Sometime in 1938, renowned author W. Somerset Maugham (1874-1965) arrived in India, with plans of building his next novel on the foundations of Hindu philosophy. A chance meeting with Sri
Ramana Maharshi set his creative wheels in motion and The Razor’s Edge was born. The protagonist of the novel would be a fictionalised version of the Maharshi. The title of the book itself is a nod to an extract from the Katha Upanishad which says,
“The sharp edge of a razor is difficult to pass over; thus the wise say the path to Salvation is hard.”
The soul-searching journey of the protagonist of this book is the spiritual journey described in Hindu scriptures, while the concept of advaita has been addressed as the search for salvation through realization and knowledge.
Similar Hindu philosophies and insights mark the works of J D Salinger (1919-2010). His last publication, Hapworth 16, 1924, offers an impressive homage to Swami Vivekananda. His short story Teddy featured a ten-year-old who spoke of reincarnation and shared the insights he gained from the Vedanta. The story also highlights the Hindu concepts of renunciation and reincarnation. His last book, Raise High the Roof Beam, Carpenters and Seymour-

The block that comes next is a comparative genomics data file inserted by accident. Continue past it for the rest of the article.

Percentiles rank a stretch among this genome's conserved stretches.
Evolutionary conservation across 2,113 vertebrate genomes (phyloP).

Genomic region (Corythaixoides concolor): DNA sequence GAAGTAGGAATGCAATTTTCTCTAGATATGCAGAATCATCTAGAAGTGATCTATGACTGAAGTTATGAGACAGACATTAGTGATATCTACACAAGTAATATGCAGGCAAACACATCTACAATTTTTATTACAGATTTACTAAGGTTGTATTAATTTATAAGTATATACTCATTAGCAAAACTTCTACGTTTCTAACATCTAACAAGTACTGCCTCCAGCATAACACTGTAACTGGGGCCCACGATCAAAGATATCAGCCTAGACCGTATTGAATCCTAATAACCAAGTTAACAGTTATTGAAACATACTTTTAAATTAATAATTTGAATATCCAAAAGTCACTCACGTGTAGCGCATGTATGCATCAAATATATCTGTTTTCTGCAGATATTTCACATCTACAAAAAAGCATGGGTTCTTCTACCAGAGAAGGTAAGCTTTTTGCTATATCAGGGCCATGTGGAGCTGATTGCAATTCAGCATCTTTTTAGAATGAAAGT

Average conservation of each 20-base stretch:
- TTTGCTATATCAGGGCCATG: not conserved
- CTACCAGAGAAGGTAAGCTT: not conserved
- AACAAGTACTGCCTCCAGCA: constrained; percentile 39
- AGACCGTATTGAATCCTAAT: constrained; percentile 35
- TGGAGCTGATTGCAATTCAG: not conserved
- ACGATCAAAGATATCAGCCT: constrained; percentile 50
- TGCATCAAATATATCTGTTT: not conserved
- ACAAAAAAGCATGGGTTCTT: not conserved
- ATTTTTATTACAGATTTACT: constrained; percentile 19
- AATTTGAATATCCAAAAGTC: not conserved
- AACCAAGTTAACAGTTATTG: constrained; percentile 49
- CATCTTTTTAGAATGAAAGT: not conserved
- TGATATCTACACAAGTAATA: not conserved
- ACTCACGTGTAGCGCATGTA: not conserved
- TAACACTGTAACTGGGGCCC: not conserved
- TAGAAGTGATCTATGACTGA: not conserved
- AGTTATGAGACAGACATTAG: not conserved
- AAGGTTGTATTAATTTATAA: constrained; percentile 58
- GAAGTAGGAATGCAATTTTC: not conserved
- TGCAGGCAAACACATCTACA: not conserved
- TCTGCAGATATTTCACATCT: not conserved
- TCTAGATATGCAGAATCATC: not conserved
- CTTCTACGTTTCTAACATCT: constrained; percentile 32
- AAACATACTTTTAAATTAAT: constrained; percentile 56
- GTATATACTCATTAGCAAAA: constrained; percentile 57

An Introduction, an omnibus of two novellas, reflects his learnings from Vedanta, with a special focus on the teachings of Sri Ramakrishna Paramahansa. Another of his books, Franny and Zooey, explores the depths of Hindu spirituality, both through thoughts and references, referring to karma, atman and chakras. It surely is more than a coincidence that an eponymously titled book on the author divides his life into four parts, based on the four stages of life according to Hinduism – Brahmacharya (Apprenticeship), Garhasthya (Householder Duties), Vanaprasthya (Withdrawal from Society) and Sannyasa (Renunciation).